Evaluation tool 8 – Pebbles in a jar or box

Evaluation tool 8 – Pebbles in a jar

What is this tool?

Dropping pebbles in a jar or box is quick, easy, and highly visual, and also provides an opportunity to participate for people who may find reading challenging.

What kind of activities can I evaluate with it?

This tool is particularly effective for use with general public and schools audiences at drop-in events (demonstrations, festivals etc) and interactive workshops, but can also be used with interested adults and at ongoing events (courses, astronomy clubs) and lectures / presentations.

Pebbles in a jar at a glance…

Who:Evaluation Toolkit Icon Key (Suitable Audience (Who)): Particularly Suited to Primary SchoolToolkit Icon Key (Suitable Audience (Who)): Particularly Suited to Secondary SchoolWho: Interested AdultWho: Particularly Suited to General Public 
What:Activity Type: Particularly Suited to Drop in (festivals and demonstrations) Activity Type: Particularly Suited to Interactive Workshop  Activity Type: Ongoing Series (Clubs, Courses, etc)  Activity Type: Lecture Presentation 
Data: Data: Multiple Choice
Time:Time: Preparation Medium (Day before)Time: Respondent Completion Time (Implementation) - Short (Time: Analysis Short (None Needed or Automatic)
Gain:Information Gained: Immediate ReactionsEvaluation Toolkit Icon Key (Information Gained): Misconceptions Held
GLOs:GLO: Attitude & ValuesEvaluation Toolkit Icon Key (IGeneric Learning Outcomes (GLOs)): Enjoyment, Inspiration & CreativityEvaluation Toolkit Icon Key (IGeneric Learning Outcomes (GLOs)): Behaviour & Progression
Hover over the icons to see a description or see the key to symbols

When should I use it?

This tool is best suited to use at the end of (or after) an event.

What do I need?

  • Pre-prepared container, for example a box, jar or chart.
  • “Votes”, for example pebbles, tokens or stickers

Let’s get started…

Ask participants to provide a simple visual vote on a topic relating to the activity. Hand out your “votes” (usually one token or pebble per audience member) and ask them to place it in the box/jar or on the chart according to their opinion on the question asked. This usually works best if you have the question clearly displayed near the container, as well as mentioning it in person during the session so people are prepared.

OK, what do I do with my data now?

The beauty of this technique is that it’s so simple to analyse. For many situations all you have to do is visually compare the levels of ‘tokens’ placed within the different boxes/jars. If you want to be a little more specific you can count the votes in each category, thereby allowing a more quantitative result.

This technique usually works best for questions related to attitudes or emotions, i.e. how people feel about or reacted to the event or its content. This broad view of the participant experiences can allow you to identify whether your activity is achieving what you intended, and photos of the final votes can be used for reporting purposes.

Pebbles in a jar

Similar techniques

There are many variations on this technique, for example:

  • If you place two containers near the entrance/ exit then separate votes can be taken: once as participants enter, and then again as they leave the event, to give you an indication as to whether any change has occurred. Be sure to indicate clearly which container is for use at the start and which at the end of their participation, and to keep the response options consistent so that you can compare the before and after votes. Or you could use different coloured tokens in the same container(s) to track the votes before and after the event.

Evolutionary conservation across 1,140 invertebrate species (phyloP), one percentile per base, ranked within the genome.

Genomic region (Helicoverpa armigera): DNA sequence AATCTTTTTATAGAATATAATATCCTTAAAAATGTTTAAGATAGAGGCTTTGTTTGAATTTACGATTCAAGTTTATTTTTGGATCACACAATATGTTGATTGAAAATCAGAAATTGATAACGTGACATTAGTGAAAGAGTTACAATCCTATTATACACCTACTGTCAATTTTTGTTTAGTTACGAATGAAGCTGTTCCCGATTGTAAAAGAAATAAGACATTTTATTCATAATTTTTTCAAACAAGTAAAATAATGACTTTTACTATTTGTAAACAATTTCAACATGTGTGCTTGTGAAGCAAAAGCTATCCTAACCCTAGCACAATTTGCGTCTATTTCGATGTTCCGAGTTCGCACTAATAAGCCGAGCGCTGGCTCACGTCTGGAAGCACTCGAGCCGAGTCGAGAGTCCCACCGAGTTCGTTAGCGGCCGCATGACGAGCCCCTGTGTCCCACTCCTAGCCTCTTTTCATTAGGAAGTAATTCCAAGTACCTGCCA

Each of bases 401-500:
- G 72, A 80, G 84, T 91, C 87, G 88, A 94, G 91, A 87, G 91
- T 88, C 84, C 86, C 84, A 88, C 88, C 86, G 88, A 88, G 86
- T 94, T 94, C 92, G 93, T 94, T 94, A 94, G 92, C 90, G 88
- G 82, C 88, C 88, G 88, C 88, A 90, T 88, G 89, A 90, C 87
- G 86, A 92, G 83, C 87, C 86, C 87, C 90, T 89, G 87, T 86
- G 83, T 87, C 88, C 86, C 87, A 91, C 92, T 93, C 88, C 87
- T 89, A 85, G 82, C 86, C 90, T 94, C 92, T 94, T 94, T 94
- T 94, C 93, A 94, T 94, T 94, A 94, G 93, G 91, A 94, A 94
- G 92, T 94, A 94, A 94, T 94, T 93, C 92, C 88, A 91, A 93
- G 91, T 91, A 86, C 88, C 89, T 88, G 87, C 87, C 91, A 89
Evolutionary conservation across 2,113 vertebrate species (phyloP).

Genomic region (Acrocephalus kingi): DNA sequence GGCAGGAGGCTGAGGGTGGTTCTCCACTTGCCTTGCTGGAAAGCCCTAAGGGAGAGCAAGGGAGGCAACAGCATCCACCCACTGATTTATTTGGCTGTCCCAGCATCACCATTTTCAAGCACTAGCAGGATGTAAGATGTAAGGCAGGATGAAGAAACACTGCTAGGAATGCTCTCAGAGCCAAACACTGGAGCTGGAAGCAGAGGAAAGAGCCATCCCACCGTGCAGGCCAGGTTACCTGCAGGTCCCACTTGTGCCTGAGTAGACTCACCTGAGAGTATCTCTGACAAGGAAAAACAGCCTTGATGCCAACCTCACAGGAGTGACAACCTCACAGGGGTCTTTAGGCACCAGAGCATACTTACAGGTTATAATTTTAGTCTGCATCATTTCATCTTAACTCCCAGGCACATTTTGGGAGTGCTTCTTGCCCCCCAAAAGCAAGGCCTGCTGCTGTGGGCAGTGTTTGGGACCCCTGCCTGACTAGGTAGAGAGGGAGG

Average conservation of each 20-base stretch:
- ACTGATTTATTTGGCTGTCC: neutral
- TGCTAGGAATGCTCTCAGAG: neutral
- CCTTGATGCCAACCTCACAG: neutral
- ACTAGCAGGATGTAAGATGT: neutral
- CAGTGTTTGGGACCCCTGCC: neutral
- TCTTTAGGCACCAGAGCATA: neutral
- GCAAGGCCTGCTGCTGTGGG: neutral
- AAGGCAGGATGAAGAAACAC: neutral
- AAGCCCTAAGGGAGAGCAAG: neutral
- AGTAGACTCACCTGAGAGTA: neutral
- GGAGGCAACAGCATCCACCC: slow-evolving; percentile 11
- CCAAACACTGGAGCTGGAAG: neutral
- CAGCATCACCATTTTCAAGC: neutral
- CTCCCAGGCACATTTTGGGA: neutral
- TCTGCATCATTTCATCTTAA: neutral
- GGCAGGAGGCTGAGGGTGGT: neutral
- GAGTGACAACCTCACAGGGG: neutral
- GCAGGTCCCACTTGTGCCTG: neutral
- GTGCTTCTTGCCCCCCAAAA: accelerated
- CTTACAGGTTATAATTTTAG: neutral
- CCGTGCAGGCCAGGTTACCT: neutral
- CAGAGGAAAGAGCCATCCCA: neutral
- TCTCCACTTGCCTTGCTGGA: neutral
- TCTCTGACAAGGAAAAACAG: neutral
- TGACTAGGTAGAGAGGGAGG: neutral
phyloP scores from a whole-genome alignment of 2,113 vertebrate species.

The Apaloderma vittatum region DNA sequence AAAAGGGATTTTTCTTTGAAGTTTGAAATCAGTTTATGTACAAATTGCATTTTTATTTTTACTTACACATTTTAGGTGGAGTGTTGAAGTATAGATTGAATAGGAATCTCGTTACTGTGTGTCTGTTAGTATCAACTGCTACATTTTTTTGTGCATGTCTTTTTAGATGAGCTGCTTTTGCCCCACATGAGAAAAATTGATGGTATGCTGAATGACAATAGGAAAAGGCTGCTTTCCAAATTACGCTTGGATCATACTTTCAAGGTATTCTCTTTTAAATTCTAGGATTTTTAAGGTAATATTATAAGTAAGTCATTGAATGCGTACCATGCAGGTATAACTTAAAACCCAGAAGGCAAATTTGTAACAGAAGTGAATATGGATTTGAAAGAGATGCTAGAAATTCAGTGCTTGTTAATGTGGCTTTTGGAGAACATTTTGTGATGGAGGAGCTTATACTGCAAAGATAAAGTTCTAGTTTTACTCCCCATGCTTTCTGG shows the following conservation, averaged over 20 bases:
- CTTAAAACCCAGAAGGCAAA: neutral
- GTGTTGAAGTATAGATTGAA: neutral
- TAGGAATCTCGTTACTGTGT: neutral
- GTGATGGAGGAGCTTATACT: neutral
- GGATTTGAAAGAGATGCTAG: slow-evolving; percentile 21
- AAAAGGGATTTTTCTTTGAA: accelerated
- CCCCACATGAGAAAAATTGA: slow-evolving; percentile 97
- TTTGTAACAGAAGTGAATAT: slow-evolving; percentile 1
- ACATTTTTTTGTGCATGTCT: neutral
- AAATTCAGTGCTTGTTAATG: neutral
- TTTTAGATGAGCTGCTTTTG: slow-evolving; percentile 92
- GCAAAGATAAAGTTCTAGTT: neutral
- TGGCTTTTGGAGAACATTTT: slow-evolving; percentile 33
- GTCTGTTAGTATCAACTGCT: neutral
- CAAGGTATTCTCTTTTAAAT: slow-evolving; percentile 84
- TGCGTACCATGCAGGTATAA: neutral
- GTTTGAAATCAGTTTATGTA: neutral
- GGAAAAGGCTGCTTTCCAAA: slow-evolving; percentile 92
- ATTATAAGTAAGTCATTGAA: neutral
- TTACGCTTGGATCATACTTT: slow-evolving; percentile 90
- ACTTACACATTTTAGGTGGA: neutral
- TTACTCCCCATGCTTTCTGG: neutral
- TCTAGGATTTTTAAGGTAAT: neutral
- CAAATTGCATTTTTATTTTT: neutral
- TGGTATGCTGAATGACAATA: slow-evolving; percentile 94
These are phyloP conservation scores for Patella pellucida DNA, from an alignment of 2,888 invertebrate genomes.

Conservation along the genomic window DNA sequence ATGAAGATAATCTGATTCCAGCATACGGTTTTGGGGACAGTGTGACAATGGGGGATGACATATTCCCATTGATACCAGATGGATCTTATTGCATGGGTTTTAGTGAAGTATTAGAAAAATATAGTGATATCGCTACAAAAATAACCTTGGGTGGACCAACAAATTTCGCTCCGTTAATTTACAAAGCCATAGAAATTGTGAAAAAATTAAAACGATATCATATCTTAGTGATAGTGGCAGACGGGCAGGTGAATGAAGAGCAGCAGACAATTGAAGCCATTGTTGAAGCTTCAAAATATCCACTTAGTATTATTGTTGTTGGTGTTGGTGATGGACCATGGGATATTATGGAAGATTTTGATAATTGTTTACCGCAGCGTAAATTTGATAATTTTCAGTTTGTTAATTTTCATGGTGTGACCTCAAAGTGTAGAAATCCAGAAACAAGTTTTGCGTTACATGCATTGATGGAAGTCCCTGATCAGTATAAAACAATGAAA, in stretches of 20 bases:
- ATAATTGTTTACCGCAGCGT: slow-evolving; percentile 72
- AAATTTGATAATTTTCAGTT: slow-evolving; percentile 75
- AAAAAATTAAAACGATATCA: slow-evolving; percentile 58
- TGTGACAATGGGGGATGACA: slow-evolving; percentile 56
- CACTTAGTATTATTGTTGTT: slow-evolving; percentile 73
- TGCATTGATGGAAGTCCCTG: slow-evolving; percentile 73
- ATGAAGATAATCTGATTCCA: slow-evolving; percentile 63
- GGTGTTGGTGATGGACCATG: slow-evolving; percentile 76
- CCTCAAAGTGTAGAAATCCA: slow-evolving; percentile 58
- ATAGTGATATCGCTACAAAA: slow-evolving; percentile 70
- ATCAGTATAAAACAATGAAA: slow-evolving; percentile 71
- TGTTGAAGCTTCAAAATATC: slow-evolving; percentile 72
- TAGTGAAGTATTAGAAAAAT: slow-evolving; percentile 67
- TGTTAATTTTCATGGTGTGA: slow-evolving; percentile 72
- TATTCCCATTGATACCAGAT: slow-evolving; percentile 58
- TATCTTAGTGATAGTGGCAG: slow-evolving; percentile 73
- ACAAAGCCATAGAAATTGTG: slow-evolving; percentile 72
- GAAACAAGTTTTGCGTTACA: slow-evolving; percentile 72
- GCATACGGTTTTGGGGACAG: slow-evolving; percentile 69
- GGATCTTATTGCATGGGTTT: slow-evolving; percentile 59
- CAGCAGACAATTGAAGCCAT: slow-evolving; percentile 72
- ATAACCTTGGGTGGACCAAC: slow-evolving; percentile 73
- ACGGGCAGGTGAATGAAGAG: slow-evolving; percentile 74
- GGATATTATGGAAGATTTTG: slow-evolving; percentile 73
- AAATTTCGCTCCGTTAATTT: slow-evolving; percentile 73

• Have multiple option slots in your container, so that participants vote from amongst a variety of possible options. For example, you could have a statement like:

I want to follow a career in space science then have options of Strongly agree, Agree, Neutral, Disagree, Strongly disagree for people to choose from, thus helping to judge participants’ strength of feeling on the topic (rather than just a straight yes/no answer).

  • Have multiple response options, such as different coloured stickers. For example, at the end of a series of sessions for an astronomy club a large sheet of paper could be set up and divided into the different sessions or areas of content covered. Participants could be asked to place different coloured stickers on the various sessions according to different knowledge or emotional reactions (Figure 1). Note that it is important to have a clear key, and to ensure each person only gets one of each colour sticker in order to avoid confusion! You can also invite people to write on the paper near their sticker to explain their vote, thereby providing slightly more in-depth information.

WARNING!! If using sticker-dot voting do be aware that there are some limitations – http://dotmocracy.org/dot-voting/ has some great advice on how to overcome many of them.

For younger children, use jars or plastic cups with options clearly written on them. Give each child a token (e.g. a piece of pasta or coloured card) to put in the jar that represents their preferred choice.

  • It’s usually best to cover the sides of the jars or plastic cups so that the children can’t see others’ responses. This means the children are more likely to think for themselves, instead of putting their token in the most popular option.
  • For older audiences, use large see-through jars: many participants like seeing how their own response compares to others, and feeling “part of” the event in this way.

Dowload worksheet

Download the Pebbles in a jar tool worksheet.

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